Ethereum co-founder and Cardano chief Charles Hoskinson has launched a new project working with Ethiopia’s ministry of science and technology, according to CCN.
The project, according to the memorandum of understanding, is to study how blockchain technology can be applied to solving the problems attached to the coffee industry, such as land registry and supply chain fraud.
Coffee is important to the economy of Ethiopia; around 60% of foreign income comes from coffee, with an estimated 15 million of the population relying on some aspect of coffee production for their livelihood. In 2006, coffee exports brought in USD 350 million, equivalent to 34% of that year’s total exports. Ethiopia is currently responsible for about 3% of global production.
John O’Connor, director of African Operations, sees education as a major focus for the company as it moves into such projects commenting, “The arrangement tasks Cardano with exploring ways that the African nation can apply the startup’s blockchain technology to its agri-tech sector.”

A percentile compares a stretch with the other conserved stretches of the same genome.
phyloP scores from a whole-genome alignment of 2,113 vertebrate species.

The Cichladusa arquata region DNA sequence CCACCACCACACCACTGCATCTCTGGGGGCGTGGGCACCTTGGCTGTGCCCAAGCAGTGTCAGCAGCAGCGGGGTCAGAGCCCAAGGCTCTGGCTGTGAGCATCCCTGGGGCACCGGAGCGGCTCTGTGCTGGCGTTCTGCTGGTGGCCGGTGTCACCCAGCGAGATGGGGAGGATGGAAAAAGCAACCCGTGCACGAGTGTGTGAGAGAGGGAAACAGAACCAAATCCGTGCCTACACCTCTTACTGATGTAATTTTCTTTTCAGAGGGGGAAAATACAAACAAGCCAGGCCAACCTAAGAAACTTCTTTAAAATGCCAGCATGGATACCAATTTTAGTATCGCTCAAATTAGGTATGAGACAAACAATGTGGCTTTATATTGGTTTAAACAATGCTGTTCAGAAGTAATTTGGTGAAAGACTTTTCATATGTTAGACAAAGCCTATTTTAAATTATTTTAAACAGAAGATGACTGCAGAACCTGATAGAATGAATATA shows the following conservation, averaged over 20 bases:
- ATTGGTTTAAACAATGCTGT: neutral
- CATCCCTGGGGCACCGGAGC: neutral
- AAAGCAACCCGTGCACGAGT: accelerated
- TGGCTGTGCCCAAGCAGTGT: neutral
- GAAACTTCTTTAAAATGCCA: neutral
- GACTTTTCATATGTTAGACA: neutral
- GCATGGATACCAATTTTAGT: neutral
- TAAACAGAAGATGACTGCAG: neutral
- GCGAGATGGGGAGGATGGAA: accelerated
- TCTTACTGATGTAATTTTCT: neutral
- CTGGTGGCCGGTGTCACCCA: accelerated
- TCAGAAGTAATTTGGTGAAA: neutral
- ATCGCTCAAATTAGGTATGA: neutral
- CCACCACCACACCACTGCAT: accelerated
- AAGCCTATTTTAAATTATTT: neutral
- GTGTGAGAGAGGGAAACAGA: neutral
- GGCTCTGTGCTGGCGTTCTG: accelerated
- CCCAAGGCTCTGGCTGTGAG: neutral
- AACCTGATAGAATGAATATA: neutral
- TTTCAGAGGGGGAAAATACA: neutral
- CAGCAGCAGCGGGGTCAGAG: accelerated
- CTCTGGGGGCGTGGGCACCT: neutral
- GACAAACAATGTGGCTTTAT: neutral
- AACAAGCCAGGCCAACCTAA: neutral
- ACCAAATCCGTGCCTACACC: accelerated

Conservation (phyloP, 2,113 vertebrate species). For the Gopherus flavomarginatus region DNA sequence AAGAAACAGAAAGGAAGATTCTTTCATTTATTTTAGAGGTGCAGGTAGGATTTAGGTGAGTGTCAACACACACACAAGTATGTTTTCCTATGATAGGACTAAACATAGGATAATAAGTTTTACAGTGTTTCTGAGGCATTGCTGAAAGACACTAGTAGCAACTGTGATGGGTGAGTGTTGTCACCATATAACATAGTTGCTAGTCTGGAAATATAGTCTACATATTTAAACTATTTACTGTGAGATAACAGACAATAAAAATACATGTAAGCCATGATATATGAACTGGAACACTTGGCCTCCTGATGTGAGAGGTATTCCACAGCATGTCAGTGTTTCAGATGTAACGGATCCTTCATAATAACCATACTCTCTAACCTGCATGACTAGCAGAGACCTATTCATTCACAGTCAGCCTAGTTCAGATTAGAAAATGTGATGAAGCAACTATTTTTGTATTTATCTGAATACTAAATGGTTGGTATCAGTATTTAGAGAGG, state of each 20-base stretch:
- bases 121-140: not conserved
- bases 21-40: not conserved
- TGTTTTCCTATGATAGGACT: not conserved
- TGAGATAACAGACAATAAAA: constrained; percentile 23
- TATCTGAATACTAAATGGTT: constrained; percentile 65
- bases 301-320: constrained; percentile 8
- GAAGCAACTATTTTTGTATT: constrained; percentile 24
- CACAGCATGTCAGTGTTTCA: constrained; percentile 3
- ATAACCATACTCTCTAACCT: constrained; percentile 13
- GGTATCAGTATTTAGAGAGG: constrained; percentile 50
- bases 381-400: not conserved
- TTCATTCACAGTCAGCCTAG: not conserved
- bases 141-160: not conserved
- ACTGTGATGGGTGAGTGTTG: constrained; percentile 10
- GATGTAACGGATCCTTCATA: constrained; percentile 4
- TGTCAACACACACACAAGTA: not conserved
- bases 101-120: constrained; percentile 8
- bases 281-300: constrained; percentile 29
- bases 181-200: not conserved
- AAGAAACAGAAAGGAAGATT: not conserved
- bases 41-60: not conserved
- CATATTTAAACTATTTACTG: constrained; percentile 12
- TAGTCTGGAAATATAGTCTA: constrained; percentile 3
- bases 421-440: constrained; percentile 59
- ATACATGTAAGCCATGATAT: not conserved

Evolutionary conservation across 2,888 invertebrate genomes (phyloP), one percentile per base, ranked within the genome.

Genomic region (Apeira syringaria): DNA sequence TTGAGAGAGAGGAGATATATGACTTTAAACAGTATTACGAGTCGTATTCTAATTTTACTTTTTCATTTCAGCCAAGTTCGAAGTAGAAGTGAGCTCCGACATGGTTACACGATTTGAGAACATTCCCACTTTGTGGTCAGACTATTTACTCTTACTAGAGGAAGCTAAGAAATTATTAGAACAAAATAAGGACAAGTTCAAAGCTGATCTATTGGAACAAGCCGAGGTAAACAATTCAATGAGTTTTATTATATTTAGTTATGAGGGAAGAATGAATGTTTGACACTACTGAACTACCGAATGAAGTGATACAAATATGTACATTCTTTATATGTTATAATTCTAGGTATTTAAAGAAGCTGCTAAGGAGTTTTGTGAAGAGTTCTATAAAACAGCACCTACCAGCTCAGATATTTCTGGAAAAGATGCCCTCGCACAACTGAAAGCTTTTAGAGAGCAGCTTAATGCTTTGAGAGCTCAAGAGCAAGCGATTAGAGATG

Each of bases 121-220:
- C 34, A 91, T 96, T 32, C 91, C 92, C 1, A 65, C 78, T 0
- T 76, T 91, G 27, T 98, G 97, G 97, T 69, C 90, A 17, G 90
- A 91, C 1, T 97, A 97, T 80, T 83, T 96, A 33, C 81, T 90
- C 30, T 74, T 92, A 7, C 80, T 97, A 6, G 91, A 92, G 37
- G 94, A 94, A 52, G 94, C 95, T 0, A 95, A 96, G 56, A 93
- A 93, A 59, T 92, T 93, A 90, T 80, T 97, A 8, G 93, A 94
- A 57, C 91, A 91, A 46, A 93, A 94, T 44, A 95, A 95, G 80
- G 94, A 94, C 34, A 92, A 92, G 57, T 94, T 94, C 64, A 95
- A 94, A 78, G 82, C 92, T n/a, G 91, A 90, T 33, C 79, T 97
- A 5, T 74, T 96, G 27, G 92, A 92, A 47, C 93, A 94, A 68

Hoskinson plans not only to share his ideas but also teach developers how to use Cardano’s blockchain technology on their own. Recently at a speech to the London School of Economics, he spoke of more broader DLT development across Africa. Current problems such as landowners being cleared from their land due to supposed poor record keeping could be addressed by the new technology. Countries such as Kenya, Ghana, and Rwanda are all currently involved in programmes of their own.
Bitcoin Africa.io reports that companies Moyee and Bext360 have partnered with a washing station in the Jimma region of Oromia where farmers gather to sell their crop. Now as the coffee cherries go through the supply chain, farmers are assigned crypto tokens that show the complete value added, from bean to barista. The blockchain-based platform, FairChain, will record everything from payments to roasting to freighting to pricing. Moyee will pay farmers a 20% premium which is meant to be a good start towards giving them a better wage.
According to the Agricultural Growth Program, Ethiopia has announced the launch of a national traceability system known as eATTS, enabled by IBM. The system will start by piloting coffee in the current harvest season and will be expected to increase Ethiopian coffee sales worldwide
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